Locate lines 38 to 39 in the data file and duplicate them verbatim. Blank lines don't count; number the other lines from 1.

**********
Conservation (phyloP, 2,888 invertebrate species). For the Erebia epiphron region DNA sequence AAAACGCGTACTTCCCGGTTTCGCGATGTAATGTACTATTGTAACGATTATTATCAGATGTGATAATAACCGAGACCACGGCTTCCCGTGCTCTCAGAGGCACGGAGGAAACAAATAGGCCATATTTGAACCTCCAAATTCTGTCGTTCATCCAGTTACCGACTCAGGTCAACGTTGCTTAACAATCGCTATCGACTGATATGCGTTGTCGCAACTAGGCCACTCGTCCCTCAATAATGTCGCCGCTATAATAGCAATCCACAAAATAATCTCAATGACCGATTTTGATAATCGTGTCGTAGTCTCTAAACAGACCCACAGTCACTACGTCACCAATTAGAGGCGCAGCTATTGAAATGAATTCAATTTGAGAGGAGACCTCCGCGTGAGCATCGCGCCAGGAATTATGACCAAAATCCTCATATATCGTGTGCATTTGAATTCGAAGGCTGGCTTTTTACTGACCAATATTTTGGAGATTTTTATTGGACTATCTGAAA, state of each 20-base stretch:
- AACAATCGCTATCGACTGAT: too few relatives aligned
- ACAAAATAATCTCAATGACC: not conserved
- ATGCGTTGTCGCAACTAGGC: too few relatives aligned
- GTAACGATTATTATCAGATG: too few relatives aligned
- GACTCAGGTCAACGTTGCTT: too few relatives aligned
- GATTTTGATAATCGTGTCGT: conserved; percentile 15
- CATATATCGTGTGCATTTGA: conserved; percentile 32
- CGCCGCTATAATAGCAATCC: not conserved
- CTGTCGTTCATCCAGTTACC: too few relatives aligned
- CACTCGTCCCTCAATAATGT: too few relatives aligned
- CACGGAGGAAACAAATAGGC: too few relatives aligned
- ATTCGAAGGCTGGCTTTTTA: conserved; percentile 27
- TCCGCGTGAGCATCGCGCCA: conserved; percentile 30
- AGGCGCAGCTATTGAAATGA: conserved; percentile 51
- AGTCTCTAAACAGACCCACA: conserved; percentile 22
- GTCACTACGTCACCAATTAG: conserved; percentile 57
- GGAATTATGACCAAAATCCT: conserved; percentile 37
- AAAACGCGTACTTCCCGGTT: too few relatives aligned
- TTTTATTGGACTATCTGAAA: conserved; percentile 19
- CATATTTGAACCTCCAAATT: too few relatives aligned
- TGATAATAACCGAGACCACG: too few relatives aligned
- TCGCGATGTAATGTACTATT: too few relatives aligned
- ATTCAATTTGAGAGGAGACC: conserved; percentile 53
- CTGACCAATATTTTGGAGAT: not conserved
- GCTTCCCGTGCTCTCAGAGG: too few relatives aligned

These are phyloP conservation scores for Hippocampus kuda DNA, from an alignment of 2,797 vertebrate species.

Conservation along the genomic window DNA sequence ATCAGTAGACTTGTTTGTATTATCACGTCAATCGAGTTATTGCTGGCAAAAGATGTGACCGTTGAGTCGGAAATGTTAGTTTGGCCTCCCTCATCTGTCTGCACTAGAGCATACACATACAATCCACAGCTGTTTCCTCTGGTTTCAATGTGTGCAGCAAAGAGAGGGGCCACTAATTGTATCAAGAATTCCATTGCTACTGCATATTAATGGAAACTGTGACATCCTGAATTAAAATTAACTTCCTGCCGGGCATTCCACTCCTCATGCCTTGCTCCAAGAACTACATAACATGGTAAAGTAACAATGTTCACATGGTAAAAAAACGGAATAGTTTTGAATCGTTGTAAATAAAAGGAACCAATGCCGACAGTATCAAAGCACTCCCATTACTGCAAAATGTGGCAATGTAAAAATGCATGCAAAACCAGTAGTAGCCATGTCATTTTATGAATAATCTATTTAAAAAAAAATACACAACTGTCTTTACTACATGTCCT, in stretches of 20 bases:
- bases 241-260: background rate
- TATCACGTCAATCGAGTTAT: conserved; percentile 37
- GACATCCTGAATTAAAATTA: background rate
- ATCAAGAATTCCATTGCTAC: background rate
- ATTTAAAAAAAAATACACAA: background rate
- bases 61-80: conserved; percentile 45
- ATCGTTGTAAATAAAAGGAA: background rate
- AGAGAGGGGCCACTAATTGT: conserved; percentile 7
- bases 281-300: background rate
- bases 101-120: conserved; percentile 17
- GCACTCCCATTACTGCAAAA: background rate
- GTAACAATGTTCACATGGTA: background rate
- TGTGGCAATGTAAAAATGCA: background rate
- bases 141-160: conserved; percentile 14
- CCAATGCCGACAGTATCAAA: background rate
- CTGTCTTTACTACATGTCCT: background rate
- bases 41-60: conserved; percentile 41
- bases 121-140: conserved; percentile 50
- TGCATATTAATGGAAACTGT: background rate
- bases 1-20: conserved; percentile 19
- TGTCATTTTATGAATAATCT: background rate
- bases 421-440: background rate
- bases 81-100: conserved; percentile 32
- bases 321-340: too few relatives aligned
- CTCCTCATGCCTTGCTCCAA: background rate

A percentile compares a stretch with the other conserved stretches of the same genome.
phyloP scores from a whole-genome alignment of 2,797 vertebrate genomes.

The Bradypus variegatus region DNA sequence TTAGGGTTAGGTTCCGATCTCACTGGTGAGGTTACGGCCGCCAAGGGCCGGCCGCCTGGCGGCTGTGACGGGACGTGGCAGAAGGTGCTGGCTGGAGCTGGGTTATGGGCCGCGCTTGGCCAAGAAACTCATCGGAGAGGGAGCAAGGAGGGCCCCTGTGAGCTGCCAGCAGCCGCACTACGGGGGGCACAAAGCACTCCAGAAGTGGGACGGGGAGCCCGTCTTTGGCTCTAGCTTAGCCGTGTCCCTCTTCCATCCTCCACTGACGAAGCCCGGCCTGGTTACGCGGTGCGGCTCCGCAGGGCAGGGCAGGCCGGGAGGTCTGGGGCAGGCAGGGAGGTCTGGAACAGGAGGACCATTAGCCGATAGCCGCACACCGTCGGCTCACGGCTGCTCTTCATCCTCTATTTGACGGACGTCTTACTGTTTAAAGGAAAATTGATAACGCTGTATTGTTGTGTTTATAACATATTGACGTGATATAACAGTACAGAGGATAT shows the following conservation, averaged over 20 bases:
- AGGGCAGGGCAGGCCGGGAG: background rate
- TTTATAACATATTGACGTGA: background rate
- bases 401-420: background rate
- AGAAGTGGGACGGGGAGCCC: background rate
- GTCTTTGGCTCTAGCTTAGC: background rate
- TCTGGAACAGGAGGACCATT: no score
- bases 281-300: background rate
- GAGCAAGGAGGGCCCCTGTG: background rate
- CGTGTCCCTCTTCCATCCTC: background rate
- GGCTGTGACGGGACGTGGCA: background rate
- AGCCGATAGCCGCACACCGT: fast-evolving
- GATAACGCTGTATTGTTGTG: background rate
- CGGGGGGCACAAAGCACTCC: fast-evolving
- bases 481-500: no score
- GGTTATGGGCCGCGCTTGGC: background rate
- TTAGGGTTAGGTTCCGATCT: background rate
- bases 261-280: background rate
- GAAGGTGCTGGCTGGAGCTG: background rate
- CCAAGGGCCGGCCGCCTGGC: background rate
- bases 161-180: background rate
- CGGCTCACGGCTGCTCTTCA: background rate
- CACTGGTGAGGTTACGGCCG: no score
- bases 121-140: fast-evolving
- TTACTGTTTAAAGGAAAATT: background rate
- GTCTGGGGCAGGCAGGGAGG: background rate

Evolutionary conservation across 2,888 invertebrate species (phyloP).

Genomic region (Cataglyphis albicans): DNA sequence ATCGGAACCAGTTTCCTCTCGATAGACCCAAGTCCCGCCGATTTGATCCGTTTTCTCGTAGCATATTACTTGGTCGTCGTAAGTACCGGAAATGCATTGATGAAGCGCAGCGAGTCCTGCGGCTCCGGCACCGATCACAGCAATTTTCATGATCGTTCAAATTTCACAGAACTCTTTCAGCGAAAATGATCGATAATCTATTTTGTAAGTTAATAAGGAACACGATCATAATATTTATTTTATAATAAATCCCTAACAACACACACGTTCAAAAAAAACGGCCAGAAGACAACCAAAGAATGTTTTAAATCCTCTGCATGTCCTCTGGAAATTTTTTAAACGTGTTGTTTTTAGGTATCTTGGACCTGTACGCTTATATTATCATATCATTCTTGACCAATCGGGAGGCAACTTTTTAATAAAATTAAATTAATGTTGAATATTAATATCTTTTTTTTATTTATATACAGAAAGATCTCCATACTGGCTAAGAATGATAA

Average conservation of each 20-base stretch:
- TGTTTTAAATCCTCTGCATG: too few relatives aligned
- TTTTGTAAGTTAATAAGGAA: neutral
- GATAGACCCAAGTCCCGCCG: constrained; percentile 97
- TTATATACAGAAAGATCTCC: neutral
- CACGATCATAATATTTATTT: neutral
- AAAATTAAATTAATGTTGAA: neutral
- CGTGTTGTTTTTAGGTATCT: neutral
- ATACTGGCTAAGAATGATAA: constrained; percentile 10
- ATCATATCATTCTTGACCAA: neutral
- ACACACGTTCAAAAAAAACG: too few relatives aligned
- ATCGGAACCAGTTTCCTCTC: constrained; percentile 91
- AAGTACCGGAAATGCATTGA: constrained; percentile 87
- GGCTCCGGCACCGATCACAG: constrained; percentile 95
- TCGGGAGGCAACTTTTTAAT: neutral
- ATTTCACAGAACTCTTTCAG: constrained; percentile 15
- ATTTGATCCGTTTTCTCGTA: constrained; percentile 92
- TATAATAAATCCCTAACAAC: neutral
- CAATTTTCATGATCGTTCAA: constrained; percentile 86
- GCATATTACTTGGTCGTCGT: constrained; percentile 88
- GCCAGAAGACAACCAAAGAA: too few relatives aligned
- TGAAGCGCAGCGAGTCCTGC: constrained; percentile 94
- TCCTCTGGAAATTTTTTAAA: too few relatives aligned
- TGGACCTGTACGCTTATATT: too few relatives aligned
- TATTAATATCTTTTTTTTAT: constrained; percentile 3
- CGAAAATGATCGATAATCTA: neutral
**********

- bases 101-120: conserved; percentile 17
- GCACTCCCATTACTGCAAAA: background rate